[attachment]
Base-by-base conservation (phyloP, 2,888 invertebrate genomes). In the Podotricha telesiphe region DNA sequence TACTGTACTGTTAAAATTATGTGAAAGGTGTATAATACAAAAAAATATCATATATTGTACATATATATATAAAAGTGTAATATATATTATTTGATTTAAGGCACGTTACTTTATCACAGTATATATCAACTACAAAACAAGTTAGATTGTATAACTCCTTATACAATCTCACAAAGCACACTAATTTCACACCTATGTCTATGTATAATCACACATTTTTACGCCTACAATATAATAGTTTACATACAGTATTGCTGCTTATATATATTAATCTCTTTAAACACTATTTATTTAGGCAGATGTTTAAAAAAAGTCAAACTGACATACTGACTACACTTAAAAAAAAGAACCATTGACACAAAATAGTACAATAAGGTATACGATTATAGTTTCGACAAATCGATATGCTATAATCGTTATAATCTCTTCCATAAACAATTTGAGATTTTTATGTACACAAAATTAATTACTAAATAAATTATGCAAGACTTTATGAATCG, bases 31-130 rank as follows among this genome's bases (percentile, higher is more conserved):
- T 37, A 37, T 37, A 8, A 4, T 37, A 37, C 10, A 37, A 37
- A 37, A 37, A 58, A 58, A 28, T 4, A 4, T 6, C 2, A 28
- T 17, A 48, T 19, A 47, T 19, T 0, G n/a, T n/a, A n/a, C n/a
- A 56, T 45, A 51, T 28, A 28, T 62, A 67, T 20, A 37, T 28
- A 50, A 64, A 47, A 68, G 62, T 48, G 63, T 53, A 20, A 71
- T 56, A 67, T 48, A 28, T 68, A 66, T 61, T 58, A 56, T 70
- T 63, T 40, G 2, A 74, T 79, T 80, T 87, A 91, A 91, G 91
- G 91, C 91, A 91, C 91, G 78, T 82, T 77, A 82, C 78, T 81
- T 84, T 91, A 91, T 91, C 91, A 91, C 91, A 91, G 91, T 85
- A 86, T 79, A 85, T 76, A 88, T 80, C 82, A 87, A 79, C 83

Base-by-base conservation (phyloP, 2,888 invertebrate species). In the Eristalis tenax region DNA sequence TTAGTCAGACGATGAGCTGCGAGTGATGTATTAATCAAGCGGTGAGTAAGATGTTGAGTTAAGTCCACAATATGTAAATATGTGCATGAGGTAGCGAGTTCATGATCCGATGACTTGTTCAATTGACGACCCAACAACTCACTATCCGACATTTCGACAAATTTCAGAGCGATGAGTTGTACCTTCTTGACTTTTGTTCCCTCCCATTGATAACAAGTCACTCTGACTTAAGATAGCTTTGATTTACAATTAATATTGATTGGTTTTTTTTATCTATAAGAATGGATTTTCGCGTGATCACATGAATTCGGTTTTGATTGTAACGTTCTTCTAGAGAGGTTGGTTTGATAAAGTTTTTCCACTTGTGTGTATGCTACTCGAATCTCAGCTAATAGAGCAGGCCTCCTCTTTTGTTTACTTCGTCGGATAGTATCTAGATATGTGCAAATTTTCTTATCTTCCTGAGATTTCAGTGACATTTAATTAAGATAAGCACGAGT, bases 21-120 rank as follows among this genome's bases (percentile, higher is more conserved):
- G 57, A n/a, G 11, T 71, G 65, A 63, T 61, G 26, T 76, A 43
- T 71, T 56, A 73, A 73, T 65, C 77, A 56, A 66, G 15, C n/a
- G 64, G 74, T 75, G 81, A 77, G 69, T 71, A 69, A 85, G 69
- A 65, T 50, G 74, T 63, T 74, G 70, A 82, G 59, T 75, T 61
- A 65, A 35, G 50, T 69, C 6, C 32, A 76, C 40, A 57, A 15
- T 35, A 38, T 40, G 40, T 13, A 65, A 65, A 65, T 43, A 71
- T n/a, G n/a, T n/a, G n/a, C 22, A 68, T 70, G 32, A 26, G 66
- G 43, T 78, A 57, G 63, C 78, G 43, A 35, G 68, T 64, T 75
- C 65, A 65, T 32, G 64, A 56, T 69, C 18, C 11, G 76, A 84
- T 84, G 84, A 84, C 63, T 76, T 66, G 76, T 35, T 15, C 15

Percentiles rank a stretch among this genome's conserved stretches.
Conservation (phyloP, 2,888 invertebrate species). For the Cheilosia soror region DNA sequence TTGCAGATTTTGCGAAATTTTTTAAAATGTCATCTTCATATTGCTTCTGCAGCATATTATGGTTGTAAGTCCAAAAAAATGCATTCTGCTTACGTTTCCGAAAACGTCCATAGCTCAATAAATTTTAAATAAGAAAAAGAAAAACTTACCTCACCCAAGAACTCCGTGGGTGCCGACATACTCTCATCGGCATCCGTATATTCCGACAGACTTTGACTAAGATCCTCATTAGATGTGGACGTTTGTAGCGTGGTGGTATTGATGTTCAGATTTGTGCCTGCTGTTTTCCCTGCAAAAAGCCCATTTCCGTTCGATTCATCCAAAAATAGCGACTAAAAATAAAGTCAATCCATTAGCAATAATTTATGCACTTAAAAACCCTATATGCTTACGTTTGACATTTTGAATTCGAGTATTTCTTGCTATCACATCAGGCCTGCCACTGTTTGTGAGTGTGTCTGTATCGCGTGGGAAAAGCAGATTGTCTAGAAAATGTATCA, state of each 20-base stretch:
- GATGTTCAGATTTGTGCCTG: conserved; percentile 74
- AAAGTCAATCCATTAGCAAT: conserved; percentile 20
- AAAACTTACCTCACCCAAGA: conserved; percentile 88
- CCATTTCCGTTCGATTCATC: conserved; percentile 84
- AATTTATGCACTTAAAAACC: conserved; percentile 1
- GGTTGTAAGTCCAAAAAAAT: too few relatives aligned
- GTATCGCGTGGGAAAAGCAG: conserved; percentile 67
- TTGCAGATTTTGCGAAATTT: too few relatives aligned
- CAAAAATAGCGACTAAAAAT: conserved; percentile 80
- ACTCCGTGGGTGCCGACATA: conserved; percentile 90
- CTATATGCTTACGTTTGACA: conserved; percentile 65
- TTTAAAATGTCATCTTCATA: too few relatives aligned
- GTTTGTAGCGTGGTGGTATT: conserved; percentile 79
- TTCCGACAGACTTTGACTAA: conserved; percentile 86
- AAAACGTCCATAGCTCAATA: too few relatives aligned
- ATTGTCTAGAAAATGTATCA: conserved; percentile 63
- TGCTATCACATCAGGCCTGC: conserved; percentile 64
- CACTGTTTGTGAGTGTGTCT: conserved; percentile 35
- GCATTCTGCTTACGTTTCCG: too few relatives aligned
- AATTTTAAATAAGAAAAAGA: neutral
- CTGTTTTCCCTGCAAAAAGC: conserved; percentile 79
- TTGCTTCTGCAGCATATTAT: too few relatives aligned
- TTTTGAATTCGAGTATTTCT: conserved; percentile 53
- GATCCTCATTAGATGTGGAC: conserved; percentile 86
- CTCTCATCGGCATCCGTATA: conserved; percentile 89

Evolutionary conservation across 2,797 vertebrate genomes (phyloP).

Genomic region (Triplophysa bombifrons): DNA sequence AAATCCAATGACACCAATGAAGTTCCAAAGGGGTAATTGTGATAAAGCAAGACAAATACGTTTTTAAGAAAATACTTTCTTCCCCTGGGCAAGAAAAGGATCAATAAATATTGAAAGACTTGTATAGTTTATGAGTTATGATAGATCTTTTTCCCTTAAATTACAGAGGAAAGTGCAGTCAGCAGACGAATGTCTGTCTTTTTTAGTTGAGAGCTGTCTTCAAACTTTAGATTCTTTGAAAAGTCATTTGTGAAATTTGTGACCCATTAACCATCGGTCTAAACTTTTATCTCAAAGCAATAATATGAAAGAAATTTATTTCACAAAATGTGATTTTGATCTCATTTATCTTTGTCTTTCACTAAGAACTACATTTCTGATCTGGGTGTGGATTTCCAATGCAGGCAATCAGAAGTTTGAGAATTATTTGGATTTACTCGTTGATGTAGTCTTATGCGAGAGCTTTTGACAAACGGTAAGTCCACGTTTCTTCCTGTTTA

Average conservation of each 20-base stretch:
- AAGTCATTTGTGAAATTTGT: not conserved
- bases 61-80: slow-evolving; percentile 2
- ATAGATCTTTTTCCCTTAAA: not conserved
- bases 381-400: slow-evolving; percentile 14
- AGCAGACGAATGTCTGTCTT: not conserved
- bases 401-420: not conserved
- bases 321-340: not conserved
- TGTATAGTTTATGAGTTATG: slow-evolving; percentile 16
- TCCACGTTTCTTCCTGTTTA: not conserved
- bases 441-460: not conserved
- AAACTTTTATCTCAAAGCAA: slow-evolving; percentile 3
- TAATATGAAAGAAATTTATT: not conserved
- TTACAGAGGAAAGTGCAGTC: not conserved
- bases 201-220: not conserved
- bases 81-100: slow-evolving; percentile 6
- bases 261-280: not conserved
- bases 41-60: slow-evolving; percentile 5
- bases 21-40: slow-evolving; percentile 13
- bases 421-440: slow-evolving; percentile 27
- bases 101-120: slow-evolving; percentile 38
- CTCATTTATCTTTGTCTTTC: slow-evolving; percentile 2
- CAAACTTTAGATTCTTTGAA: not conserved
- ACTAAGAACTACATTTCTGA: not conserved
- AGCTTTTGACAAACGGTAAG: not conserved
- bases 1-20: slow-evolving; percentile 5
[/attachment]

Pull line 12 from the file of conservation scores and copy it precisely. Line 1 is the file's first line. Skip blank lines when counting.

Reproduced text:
Base-by-base conservation (phyloP, 2,888 invertebrate species). In the Eristalis tenax region DNA sequence TTAGTCAGACGATGAGCTGCGAGTGATGTATTAATCAAGCGGTGAGTAAGATGTTGAGTTAAGTCCACAATATGTAAATATGTGCATGAGGTAGCGAGTTCATGATCCGATGACTTGTTCAATTGACGACCCAACAACTCACTATCCGACATTTCGACAAATTTCAGAGCGATGAGTTGTACCTTCTTGACTTTTGTTCCCTCCCATTGATAACAAGTCACTCTGACTTAAGATAGCTTTGATTTACAATTAATATTGATTGGTTTTTTTTATCTATAAGAATGGATTTTCGCGTGATCACATGAATTCGGTTTTGATTGTAACGTTCTTCTAGAGAGGTTGGTTTGATAAAGTTTTTCCACTTGTGTGTATGCTACTCGAATCTCAGCTAATAGAGCAGGCCTCCTCTTTTGTTTACTTCGTCGGATAGTATCTAGATATGTGCAAATTTTCTTATCTTCCTGAGATTTCAGTGACATTTAATTAAGATAAGCACGAGT, bases 21-120 rank as follows among this genome's bases (percentile, higher is more conserved):